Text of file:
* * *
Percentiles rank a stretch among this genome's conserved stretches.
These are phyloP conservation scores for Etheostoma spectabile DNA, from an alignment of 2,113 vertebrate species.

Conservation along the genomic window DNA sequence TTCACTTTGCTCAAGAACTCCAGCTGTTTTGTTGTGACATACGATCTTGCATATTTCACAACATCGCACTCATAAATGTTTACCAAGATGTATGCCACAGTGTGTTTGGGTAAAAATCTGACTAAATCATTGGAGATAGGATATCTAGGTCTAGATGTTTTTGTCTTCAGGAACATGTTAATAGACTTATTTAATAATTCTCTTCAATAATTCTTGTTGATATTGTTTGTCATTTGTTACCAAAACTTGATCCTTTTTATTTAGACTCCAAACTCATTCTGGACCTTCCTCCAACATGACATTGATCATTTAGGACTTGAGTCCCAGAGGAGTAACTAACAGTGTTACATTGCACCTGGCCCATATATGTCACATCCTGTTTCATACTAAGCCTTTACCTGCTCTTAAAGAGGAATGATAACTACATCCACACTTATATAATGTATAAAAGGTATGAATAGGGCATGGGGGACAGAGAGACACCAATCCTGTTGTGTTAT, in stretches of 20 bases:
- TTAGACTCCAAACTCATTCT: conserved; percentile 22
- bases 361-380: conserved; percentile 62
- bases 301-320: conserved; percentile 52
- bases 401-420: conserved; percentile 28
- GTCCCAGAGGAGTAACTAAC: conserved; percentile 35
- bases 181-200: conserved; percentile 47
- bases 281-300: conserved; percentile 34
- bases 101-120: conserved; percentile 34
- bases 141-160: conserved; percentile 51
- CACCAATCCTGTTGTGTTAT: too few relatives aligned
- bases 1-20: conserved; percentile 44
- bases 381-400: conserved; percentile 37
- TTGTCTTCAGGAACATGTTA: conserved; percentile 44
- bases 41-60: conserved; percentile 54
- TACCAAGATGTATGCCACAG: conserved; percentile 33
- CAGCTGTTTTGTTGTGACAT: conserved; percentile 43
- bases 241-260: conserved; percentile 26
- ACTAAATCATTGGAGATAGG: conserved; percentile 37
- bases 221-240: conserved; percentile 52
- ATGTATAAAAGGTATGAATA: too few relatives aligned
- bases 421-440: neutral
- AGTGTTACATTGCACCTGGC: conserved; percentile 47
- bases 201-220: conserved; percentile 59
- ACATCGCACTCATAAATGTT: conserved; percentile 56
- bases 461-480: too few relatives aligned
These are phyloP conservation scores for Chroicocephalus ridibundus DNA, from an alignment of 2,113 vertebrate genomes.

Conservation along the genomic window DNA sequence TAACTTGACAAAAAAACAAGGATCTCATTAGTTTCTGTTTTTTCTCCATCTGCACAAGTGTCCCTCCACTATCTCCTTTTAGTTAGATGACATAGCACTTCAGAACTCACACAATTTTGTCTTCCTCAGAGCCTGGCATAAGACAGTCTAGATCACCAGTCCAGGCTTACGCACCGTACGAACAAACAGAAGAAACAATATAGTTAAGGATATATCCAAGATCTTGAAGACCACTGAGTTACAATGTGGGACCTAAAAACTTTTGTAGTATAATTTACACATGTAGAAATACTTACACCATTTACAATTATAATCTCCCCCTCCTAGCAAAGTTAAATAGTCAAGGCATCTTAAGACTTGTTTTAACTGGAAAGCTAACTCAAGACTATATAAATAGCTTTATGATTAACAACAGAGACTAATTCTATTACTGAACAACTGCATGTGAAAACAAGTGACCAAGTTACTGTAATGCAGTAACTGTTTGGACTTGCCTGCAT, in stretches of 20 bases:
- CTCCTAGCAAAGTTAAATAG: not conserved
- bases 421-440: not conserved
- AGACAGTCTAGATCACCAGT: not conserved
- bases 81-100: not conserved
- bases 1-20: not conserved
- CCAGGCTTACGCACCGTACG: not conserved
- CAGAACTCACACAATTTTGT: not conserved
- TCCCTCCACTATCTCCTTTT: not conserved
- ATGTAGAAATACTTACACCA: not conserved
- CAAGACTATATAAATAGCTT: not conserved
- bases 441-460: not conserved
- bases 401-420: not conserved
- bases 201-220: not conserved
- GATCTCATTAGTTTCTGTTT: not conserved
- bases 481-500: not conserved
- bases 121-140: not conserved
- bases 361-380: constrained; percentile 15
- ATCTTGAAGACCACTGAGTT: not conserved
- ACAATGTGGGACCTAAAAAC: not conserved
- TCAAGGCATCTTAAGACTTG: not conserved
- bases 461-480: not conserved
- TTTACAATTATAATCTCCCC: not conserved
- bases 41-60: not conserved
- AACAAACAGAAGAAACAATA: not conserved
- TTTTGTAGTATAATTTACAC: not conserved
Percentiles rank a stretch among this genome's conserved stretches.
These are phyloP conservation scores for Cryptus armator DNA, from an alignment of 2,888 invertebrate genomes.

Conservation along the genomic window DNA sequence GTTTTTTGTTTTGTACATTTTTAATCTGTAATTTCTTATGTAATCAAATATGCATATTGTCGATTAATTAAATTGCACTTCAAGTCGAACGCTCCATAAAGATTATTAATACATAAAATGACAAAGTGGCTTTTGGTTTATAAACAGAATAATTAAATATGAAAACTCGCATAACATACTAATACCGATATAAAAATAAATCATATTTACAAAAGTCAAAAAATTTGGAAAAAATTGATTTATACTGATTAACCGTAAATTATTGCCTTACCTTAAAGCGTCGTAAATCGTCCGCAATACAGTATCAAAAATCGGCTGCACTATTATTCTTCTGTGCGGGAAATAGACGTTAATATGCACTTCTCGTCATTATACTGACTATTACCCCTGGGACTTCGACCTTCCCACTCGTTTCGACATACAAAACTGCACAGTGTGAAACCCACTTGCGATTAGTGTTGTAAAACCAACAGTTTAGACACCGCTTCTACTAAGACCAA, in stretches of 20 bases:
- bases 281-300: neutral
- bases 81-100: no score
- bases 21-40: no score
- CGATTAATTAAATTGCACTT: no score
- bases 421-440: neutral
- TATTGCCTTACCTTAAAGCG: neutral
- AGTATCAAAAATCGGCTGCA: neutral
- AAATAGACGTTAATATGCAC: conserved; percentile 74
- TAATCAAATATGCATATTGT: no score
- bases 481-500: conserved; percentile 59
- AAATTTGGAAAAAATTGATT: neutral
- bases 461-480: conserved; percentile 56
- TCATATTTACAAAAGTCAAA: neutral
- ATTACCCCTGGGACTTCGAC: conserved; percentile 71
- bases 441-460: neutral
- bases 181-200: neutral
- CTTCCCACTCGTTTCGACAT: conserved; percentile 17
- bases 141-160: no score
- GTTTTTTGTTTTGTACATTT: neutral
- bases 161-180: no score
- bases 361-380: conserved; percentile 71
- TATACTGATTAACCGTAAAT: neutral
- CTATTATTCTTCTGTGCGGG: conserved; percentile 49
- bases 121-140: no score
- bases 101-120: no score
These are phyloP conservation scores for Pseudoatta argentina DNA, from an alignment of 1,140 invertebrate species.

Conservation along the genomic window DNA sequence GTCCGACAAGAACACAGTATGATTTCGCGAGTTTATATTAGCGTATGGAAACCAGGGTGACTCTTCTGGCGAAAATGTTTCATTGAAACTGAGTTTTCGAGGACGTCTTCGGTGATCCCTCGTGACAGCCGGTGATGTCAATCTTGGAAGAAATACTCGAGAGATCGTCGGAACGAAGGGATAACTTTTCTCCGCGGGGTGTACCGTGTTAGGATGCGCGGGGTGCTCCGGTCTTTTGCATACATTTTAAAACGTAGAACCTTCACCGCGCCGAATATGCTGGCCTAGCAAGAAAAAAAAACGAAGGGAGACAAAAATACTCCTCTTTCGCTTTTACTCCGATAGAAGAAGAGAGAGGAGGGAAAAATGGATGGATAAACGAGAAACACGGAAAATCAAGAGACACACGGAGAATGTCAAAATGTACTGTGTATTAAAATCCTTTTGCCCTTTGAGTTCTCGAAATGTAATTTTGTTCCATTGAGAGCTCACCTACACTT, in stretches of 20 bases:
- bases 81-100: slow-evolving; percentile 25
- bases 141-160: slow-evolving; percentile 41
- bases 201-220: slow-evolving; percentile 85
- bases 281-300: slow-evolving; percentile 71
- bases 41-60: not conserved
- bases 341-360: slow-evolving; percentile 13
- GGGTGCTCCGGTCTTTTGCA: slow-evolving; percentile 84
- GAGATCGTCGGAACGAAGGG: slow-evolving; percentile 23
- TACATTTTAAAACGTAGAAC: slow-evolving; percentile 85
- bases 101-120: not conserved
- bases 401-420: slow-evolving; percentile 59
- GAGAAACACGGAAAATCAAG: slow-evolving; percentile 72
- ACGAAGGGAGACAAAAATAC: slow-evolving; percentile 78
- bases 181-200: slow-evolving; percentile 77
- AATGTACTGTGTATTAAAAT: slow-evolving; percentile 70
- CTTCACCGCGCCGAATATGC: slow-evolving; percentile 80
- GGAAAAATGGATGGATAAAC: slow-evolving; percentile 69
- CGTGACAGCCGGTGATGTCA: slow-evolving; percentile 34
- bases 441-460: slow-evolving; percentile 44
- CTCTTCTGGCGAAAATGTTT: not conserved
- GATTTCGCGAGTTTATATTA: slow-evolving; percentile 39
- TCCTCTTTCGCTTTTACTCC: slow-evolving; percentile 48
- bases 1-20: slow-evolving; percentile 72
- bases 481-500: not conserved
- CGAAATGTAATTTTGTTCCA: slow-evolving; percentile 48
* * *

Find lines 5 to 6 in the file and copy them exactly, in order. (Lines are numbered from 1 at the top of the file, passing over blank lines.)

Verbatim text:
- bases 361-380: conserved; percentile 62
- bases 301-320: conserved; percentile 52